Perspective: ‘Don’t just protect beautiful areas’

Protecting the oceans should not only focus on hotspots.
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The UN’s High Seas Treaty protects 30 per cent of the world’s oceans in one go. We need to look at the broad ecological picture, says professor of Marine Animal Ecology Tinka Murk.

What exactly does the treaty involve?
‘A set of legal instruments has been agreed by 167 countries and the EU with which biodiversity in the oceans can be protected. The treaty still has to be ratified. At present, it is just a document saying that these arrangements will be made. Even so, it is a major advance and it shows people feel the urgency. It’s also quite something to get China on board.’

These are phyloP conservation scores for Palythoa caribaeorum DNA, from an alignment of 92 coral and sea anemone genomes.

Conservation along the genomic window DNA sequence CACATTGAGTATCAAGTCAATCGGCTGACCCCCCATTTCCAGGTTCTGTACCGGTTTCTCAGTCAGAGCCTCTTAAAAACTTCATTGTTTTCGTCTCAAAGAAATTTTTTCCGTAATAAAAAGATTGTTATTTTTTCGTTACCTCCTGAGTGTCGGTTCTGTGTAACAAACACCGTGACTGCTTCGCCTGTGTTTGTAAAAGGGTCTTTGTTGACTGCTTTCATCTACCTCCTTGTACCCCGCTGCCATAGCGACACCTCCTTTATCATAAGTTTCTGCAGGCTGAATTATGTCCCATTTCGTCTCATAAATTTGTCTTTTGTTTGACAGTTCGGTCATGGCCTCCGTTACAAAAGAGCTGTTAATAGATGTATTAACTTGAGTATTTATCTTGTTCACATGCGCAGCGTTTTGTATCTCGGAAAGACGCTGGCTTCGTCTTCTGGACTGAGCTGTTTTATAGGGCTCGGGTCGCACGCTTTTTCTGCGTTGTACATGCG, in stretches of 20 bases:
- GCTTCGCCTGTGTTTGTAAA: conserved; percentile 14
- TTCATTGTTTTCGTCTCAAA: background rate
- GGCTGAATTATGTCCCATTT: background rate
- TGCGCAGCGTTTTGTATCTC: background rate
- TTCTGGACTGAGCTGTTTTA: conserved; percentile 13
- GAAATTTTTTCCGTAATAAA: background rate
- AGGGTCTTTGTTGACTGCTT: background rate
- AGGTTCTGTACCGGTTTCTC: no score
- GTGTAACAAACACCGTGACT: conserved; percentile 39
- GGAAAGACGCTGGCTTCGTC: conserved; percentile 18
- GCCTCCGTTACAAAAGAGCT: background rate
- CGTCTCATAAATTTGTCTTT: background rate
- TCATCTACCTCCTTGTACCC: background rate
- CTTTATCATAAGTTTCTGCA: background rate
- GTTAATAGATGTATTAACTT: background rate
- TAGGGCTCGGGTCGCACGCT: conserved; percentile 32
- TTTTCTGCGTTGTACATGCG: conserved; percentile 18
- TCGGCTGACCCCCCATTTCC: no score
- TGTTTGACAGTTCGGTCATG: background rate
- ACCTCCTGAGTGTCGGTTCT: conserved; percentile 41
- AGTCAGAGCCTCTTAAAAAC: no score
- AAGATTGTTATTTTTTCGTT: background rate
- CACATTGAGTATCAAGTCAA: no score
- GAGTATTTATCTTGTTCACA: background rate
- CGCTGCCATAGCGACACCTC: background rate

What are the criteria for designating protected areas?
‘There is a lot of biodiversity in areas with considerable variation in depth, temperature and nutrients. Having interconnected protected areas is also important. You can compare it to our Dutch Nature Network. If whales feed in one place and raise their young in another place, they need to be able to swim safely between those areas. You shouldn’t just protect the beautiful spots but also the ecologically important areas.’

This treaty is about oceans beyond the 200-mile zone. But isn’t most biodiversity within that zone?
‘Agreements were made last December in Montreal for that zone, stipulating that 30 per cent of a country’s land and sea must be protected by 2030. The agreements for the high seas tie in with that. Which is a good thing, because there is an interdependence between what happens inside and outside the 200-mile zone. Biodiversity does not recognize country borders.’

Who will enforce all this?
‘That is a good question. At least now there is an agreement, including a set of instruments for the protection of areas, which makes it easier to hold countries and people to account for their actions. Some of the proceeds from the issue of permits can be invested in the organization and enforcement.’

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